Fixing mobile blackspots on V/Line

News

MOBILE phone blackspots along the state’s five busiest regional rail corridors, including Melbourne to Geelong, are to be fixed by the state government partnering with Telstra, Optus and Vodafone in an Australian first project.

The $18 million Regional Rail Connectivity Project will significantly improve mobile coverage and connectivity for commuters along the Geelong, Ballarat, Bendigo, Traralgon and Seymour rail lines – which see more than 15.5 million passenger trips annually.

Having three mobile carriers work together on this project is a major win for commuters – this means that customers on all three networks will see improved mobile coverage rather than just one carrier’s customer base.

As part of the solution Victoria will be the first state in Australia to implement in-train technology used to boost the signal from mobile towers outside the rail carriage to devices used inside.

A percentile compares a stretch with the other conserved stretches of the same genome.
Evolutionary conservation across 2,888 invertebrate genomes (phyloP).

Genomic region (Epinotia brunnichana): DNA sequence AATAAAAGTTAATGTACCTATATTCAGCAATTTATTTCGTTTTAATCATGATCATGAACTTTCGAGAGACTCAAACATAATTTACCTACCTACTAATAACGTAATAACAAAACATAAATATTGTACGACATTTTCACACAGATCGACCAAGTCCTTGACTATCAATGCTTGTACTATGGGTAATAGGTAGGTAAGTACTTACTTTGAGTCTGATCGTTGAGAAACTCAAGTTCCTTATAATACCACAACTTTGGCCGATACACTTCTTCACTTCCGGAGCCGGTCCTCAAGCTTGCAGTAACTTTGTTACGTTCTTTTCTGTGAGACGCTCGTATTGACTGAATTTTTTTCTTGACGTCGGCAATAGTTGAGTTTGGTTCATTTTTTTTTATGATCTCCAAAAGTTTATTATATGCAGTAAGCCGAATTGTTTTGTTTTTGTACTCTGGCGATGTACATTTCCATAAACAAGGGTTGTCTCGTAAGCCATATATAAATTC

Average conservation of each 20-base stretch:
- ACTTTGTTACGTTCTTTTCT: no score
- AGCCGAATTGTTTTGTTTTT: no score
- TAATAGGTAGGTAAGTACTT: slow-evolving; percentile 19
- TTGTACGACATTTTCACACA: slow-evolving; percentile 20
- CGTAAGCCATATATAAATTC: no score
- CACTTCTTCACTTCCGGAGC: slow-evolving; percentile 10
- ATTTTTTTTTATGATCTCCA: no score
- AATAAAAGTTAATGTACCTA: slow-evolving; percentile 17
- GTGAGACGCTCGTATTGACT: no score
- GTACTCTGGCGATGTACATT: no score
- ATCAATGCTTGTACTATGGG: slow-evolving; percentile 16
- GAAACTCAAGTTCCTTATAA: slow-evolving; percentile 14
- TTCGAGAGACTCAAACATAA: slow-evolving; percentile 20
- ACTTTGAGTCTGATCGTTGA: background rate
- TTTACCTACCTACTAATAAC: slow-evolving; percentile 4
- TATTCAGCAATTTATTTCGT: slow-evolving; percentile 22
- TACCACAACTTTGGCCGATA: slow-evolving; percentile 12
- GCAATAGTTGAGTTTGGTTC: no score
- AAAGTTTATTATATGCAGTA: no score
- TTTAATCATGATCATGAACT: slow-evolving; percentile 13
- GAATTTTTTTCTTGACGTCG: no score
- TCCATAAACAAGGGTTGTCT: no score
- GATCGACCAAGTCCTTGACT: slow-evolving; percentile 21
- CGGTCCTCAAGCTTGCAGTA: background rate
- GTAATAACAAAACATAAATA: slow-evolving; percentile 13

Work has already begun to pilot the installation of mobile reception repeaters in VLocity trains, which is designed to boost in-train coverage from less than 50 per cent to almost full network coverage. If successful, the repeaters will be rolled out on the entire VLocity fleet in 2018.

In-train technology is used in more than 30 rail networks across Europe including Germany, Italy and Switzerland to boost the mobile signal from towers inside train carriages.

Passengers will begin to experience improved mobile coverage from the end of this year, with the construction of up to 35 new mobile towers commencing after the pilot process and set to be completed in 2018.

The Regional Rail Connectivity Project is expected to boost productivity for regional business commuters, delivering an estimated $20 million per annum to the Victorian economy.

Minister for Small Business, Innovation and Trade Philip Dalidakis said the project was a massive win for commuters on the state's five busiest regional rail corridors.

Commuters spend up to 20 hours per week on regional trains and need to keep connected so they can use their travel time productively.

Source: Based on a state government media release